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논문검색은 역시 페이퍼서치

영미문학페미니즘검색

Feminist Stidies in English Literature


  • - 주제 : 어문학분야 > 영문학
  • - 성격 : 학술지
  • - 간기: 연3회
  • - 국내 등재 : KCI 등재
  • - 해외 등재 : -
  • - ISSN : 1226-9689
  • - 간행물명 변경 사항 :
논문제목
수록 범위 : 10권 2호 (2002)

Feminist Liter Studies: Gender, Nation, and Difference

( Jina Kim )
6,000
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Feminism in a Multicultural Arena: Notes from Indonesian Women`s Activism

( Melani Bidianta )
6,200
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Reading Kyoko Mori: Demystifying the Ideals of Women, Asian Immigrants and Diaspora

( Joan Chiung Huei Chang )
5,800
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After returning to her hometown of Kobe, Japan for the first time in thirteen years, Kyoko Mori finds herself a stranger in a foreign land. Her memoir, The Dream of Water, is not only her account of the seven-week trip back to Japan but also her discovery of many family secrets, her awakeningssafreeindividual,andherchallengetothedictatorialJapanese patriarchy embodied by her father, the society, and the nation. Kyoko Mori, a Japanese immigrant to the United States of America, won a New York Times Notable Book of the Year award and a publishers weekly Editor`s Choice Best Book award with her first novel, Shizuko`s Daughter, in 1993. Even though sharing a similar plotand theme with that of her award-winning fiction, her memoir, The Dream of Water, is more disturbing and penetrating by virtue of the author`s keen observation and examination of Japanese culture. Due to the switch in genre-from fiction to memoir-more agonizing sentiments are unveiled. Positioning herself as a grown-up and an outsider, but inspecting her family and Japanese society from an insider`s viewpoint, Mori analyzes the physical and spiritual violence that her suicidal mother suffered, the hypocrisy in the discrepancy between the public image and private life of her father, and the egocentric supremacy of Japanese culture in the society. This paper will discuss how Kyoto Mori, through her journey to Japan, awakens to herempathy with people of differentracesand to her sense of self as a woman with independence and confidence.

Playing With Personal Narratives: Years Talk and Manicures in Little Seoul, New Jersey

( Doris Friedensohn )
5,600
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Sexing Culture: Malthusian Echoes in George Eliot`s Early Fiction

( Catherine Gallagher )
6,000
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Singapore women`s writing in the global market: Hwee Hwee Tan`s Foreign Bodies

( Wendy Gan )
5,400
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A Modern Korean Feminist`s Reading of Woong-nyeo Myth

( Seung Hee Kim )
5,900
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This paper investigates how the prototype of Korean mother Woong-nyeo (Bear Woman) has achieved her gender identity as the mother of the mythic founder of Korea, Tangun, the presumable forebear of patriarchal Confucian society, as expressed in the ancient book of history, Samguk-Yusa. According to this myth, Tiger and Bear desired to be incarnated as human beings. Due to the lack of endurance, the Tiger is, however, expelled from the earth, breaking the taboo brought by the god Hwan-ung. The remaining animal, the Bear, did endure and was transformed into a human being and was to become the first mother of humanity in Korea. When we analyze Woong-nyeo`s achievement of her gender identity in terms of Jacque Lacan`s or Julia Kristeva`s psychoanalytical semiotics, we can interpret the process of the Bear`s loosing her tigerishness as that of losing the original androgyny in the natural humanity. On the other hand, Tiger`s masculinity corresponds to the unbridled and aggressive female nature or animus energy or eroticism oppressed by Confucianism. As a result, the Bear-woman is idolized as the founding mother of Korea. Since 1970, Korean feminist poets have desired to cast off the identity fixed by the myth of motherhood to retrieve the Tigerishness oppressed by Confucianism and to become free and nomadic subjects. In order to regain the subjectivity of androgyny by restoring the Tigerishness which the Bear-woman has lost, modern feminist poets write bold satire criticizing Confucianism by using erotic or explicitly sexual language. They are describing nomadic freedom in order to destroy the uniform identity fixed by Confucianism by using literary techniques such as surrealistic automatic skill, paradox, oxymoron, parody and cynicism. In fact, the Korean feminist language attempts to repel the imposed identity of Bearishness and expresses the desire to restore the expelled Tigerishness.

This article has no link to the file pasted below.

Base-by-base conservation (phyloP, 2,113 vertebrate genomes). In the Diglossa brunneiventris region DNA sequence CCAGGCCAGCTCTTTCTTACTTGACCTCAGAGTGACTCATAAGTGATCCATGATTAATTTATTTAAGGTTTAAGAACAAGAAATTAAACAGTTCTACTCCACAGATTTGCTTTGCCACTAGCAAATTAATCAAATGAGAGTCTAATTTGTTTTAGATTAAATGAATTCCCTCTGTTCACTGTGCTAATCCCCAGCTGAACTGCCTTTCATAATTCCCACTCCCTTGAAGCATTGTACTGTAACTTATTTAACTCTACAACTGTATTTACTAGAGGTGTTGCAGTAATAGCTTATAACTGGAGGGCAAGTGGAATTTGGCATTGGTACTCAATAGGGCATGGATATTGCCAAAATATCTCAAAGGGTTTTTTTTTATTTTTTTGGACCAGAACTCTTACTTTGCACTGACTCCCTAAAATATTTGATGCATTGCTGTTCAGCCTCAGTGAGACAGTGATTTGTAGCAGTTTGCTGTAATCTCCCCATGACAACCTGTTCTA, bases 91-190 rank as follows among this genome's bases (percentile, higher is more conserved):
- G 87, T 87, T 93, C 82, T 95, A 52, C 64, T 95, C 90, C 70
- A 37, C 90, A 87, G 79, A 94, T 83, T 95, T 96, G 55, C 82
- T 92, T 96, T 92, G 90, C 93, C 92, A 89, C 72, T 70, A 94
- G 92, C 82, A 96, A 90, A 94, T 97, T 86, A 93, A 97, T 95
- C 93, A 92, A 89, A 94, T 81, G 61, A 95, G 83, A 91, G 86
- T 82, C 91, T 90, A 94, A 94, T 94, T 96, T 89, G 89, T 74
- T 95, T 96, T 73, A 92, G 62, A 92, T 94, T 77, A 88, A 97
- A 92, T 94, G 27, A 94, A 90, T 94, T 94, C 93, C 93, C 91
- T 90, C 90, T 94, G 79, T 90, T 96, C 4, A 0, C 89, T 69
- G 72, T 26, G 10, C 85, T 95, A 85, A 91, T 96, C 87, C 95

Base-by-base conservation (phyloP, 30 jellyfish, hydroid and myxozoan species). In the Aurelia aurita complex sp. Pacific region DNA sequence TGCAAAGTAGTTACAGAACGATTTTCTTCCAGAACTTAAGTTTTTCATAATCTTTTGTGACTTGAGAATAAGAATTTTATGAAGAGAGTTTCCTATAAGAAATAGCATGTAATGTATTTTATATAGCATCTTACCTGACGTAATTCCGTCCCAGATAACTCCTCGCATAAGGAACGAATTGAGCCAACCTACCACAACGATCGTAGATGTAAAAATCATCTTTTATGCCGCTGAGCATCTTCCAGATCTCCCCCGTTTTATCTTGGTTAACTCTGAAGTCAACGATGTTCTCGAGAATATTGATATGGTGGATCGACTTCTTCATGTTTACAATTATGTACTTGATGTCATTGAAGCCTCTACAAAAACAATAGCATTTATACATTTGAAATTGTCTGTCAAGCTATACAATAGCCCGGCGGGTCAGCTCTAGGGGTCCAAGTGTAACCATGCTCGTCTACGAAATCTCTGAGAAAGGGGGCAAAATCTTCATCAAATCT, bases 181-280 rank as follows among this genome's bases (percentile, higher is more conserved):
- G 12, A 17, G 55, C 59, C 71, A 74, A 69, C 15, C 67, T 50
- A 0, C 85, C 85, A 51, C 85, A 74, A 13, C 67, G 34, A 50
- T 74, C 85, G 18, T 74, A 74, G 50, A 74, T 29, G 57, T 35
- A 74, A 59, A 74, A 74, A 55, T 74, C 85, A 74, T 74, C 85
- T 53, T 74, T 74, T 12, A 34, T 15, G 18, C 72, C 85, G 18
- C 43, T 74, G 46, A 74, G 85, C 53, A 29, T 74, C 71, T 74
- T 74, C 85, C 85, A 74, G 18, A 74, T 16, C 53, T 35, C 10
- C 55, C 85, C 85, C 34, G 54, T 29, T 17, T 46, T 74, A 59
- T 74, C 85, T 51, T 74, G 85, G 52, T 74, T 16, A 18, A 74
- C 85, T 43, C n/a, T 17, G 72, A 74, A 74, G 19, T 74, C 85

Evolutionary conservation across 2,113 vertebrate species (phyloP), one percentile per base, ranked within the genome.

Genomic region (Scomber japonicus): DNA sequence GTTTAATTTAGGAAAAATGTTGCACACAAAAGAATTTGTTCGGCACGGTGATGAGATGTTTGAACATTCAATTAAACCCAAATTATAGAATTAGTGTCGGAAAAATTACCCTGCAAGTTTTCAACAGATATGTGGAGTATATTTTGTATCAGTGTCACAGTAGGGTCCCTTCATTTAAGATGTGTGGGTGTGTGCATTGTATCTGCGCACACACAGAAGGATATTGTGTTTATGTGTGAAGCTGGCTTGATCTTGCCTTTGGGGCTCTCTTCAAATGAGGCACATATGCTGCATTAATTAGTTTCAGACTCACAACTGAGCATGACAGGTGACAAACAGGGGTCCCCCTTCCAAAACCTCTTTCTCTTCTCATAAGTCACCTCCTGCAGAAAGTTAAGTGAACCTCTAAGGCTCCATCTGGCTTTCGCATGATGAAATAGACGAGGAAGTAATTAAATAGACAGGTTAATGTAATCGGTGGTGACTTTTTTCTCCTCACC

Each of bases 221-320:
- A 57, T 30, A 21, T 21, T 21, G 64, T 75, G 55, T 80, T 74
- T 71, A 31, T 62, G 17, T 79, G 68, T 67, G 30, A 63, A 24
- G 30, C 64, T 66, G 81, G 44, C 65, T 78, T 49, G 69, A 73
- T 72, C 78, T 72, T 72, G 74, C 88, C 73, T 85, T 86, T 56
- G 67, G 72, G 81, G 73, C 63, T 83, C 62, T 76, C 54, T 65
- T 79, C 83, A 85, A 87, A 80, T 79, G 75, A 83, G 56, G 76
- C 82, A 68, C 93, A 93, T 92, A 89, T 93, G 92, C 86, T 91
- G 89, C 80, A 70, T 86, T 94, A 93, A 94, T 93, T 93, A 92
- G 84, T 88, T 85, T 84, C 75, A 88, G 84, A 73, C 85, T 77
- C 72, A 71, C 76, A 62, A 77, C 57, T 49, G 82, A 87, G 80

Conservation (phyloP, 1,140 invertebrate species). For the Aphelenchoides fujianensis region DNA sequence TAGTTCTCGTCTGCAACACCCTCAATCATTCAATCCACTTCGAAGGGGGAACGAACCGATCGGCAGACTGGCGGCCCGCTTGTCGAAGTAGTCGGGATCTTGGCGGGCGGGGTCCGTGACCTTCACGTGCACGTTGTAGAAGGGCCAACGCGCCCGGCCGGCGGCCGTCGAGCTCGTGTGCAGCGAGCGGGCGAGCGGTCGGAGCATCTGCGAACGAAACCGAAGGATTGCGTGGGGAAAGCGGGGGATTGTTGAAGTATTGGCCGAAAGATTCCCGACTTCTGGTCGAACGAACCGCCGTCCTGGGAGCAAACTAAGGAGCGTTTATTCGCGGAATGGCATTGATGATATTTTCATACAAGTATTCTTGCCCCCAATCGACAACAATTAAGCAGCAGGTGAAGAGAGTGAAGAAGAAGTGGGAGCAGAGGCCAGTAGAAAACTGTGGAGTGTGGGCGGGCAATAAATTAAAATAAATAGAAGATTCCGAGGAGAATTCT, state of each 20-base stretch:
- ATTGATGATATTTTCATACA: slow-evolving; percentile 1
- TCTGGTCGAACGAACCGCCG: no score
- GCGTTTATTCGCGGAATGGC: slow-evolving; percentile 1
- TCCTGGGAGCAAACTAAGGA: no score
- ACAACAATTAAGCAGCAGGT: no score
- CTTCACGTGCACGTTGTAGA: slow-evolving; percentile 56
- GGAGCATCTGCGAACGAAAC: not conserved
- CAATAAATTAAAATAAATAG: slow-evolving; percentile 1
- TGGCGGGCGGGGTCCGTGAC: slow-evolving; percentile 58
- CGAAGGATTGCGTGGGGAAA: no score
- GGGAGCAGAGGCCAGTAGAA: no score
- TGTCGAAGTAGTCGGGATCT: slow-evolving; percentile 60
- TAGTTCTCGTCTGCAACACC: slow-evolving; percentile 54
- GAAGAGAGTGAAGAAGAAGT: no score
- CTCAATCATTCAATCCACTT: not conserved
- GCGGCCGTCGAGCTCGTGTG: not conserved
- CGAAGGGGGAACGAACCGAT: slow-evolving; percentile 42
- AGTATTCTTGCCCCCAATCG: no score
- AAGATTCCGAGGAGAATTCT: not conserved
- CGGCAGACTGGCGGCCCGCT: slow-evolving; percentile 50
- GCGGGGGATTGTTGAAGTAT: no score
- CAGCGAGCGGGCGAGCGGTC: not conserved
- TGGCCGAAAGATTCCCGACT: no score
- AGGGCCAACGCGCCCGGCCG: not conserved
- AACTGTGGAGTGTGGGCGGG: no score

4,500
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6,100
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6,600
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This article focuses on analyses of first-person narratives by a former Korean comfort woman mother, Akiko, and her Korean-American daughter, Beccah. Akiko`s narrative claims to write the alternative history in which the Korean Military Sexual Slavery by Japan was experienced under Japanese colonialism. Her post-traumatic narrative was intertwined by Induk`s immanent presence in Akiko`s body influenced by shamanistic performance. Beccah`s first-person narrative shows how the immigrant Korean-American family overcomes the specific post-traumatic symptoms and how the Korean-American daughter embraces the tragic situation while searching for her own Korean cultural and historical legacy and her own subjectivity as a Korean-American daughter. Thus, Keller`s writing evokes and sustains the complex issues of nationality, subjectivity, memory, and first-person narrative that interweave in the formation of identity and subject-making.
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